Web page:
Yet, the most unexpected technological breakthrough has been right here in the United States with our industry’s integration of hydraulic fracturing and horizontal drilling. These technologies and techniques have made it possible for our industry to develop North America’s shale gas and tight oil – resources found in dense rock formations thousands of feet below the surface.
In less than a decade, our innovations have completely rewritten what everyone thought they knew about North America’s energy supplies.
Sources of oil and natural gas once dismissed as “uneconomic” and “inaccessible” have been transformed into supplies that are accessible, competitive, and reliable. And, just as important, our technologies are enabling us to develop these resources in a safe, secure, and environmentally responsible way.
The results are more than impressive.
They are historic.
Since early 2008, U.S. natural gas production is up about 25 percent. Natural gas reserves are up more than 25 percent from 2008 to 2012 – and they are likely to increase further. To put it another way, our industry technologies are putting within reach enough natural gas resources to help power the U.S. economy at current demand for about a century. This new abundance of natural gas is so significant that in the years to come it can help us meet domestic demand and provide a valuable national export.
Innovations on the oil front are also record breaking. Since early 2011, U.S. oil production has jumped more than 50 percent – from 5.4 million barrels per day to the current daily production rate of 8.2 million barrels. That’s an increase of 2.8 million additional barrels produced in the United States every day. According to the U.S. Energy Information Administration, U.S. production will continue to expand to approximately 9.4 million barrels per day by the end of 2015.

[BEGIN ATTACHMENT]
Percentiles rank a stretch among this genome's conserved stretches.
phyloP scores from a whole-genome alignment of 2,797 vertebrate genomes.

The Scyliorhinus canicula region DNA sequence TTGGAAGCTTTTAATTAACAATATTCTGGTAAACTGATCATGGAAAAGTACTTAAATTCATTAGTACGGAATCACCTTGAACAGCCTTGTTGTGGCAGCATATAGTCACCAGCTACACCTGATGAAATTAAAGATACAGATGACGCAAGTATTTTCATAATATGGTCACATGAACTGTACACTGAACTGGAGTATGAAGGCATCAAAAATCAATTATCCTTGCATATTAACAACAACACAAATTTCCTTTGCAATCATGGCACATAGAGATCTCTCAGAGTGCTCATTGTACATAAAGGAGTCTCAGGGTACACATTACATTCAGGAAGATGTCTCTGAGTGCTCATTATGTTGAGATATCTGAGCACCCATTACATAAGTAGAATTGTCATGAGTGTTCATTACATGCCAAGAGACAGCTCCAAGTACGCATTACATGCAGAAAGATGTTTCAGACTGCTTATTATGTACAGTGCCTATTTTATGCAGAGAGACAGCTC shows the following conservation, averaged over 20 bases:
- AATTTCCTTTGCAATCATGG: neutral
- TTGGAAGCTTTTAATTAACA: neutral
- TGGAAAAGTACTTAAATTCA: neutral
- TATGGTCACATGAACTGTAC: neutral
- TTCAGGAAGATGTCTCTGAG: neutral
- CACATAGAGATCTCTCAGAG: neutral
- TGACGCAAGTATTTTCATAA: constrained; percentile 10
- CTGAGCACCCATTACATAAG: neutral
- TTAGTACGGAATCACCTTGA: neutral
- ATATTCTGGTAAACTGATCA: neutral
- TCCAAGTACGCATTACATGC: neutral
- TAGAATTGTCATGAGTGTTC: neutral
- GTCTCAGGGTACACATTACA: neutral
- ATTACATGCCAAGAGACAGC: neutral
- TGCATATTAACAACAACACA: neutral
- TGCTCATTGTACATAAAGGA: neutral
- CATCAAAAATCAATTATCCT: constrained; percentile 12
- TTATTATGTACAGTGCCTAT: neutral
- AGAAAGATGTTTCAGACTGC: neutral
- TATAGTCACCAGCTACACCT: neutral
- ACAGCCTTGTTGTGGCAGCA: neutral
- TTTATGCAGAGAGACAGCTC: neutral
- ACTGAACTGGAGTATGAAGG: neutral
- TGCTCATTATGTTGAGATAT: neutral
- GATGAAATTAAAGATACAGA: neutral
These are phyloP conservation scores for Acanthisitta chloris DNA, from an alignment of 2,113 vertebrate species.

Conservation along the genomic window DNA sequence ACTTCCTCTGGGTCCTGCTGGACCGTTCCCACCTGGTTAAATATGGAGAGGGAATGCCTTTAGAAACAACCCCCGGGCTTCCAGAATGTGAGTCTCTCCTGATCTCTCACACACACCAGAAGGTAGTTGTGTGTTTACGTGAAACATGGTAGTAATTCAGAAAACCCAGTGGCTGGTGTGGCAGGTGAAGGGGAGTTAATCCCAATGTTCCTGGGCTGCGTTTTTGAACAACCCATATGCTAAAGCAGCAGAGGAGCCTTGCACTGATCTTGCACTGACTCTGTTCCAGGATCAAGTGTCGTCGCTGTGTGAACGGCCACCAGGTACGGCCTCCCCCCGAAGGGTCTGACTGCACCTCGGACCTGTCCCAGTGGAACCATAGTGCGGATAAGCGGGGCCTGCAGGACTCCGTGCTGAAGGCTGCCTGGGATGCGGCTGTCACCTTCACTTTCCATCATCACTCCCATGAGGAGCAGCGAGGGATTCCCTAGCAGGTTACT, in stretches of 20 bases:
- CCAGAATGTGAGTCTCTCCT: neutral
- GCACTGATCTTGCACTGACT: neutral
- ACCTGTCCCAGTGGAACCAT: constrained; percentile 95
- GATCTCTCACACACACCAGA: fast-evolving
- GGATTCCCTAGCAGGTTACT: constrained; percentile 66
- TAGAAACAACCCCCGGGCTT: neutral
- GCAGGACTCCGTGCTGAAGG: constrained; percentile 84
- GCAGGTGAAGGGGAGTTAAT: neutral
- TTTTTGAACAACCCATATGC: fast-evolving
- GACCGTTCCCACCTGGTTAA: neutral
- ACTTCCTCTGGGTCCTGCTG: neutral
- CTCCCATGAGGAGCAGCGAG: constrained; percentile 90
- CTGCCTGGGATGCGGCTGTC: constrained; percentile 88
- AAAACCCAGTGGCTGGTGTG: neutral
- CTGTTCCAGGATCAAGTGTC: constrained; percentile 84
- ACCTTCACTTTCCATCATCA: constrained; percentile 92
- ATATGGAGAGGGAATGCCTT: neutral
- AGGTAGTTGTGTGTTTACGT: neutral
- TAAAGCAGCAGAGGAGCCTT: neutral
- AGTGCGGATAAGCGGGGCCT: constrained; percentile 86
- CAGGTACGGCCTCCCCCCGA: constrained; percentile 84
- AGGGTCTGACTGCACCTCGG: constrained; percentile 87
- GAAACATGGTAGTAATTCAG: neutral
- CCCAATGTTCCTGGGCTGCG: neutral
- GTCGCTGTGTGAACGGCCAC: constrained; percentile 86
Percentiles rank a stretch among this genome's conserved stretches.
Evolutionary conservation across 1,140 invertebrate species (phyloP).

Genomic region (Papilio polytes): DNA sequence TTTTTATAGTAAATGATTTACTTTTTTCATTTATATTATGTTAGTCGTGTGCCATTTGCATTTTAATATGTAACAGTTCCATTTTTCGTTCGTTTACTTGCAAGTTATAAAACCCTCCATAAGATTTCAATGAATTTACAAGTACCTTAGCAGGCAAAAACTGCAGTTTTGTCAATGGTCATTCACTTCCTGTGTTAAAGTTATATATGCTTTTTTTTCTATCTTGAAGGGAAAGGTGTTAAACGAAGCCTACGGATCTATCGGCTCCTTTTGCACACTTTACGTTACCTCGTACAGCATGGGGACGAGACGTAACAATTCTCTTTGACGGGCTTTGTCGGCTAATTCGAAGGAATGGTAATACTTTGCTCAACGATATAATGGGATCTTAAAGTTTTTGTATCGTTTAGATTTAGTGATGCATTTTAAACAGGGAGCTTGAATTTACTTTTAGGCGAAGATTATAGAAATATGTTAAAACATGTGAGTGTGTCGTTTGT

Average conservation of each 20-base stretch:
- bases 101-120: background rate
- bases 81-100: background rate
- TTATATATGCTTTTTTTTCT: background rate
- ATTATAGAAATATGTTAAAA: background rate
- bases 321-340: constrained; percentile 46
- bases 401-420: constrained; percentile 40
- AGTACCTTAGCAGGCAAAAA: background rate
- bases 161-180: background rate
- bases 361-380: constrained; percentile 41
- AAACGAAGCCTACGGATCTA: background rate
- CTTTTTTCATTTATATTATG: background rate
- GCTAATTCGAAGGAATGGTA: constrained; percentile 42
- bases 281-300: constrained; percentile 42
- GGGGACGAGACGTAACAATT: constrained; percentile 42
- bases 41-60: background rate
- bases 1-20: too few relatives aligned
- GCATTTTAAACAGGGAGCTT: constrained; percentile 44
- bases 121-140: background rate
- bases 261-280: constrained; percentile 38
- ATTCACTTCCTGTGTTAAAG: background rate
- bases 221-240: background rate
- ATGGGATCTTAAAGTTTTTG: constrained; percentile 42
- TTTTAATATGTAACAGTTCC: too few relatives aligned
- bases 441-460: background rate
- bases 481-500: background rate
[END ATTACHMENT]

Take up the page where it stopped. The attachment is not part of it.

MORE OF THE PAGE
In 2013 alone, domestic crude oil production increased more than the combined increases in the rest of the world. And last year set the record for the largest observed annual increase in U.S. history. Given these striking statistics, it should not be a surprise to learn that oil production in the U.S. is now at its highest level in 24 years.
In fact, the United States is now the No. 1 producer of oil and natural gas in the world, based on energy content.
Of course, most Americans – and even many policymakers – are still coming to grips with the implications of this new reality – and what the lessons mean for expanding our energy infrastructure, manufacturing base, and international trade.
Impact of North American Energy
With all our achievements, the U.S. energy industry is proving, once again, that investment and innovation are the keys to unlocking abundant sources of energy, safely and responsibly.
The resulting supplies are also proving that our industry brings a tremendous multiplier effect to the economy as new sources of energy power domestic growth and global opportunity.
Across America, vast, new supplies of energy are spurring economic expansion, creating jobs, and strengthening our international competitiveness.
We are experiencing profound economic benefits in energy-producing states such as Texas, Pennsylvania, North Dakota, and right here in Oklahoma.
Since the recession began in 2008, employment is up 40 percent in the oil and gas fields. And in every one of the 10 states where hydrocarbon production is on the rise, overall employment growth has outperformed the rest of the nation.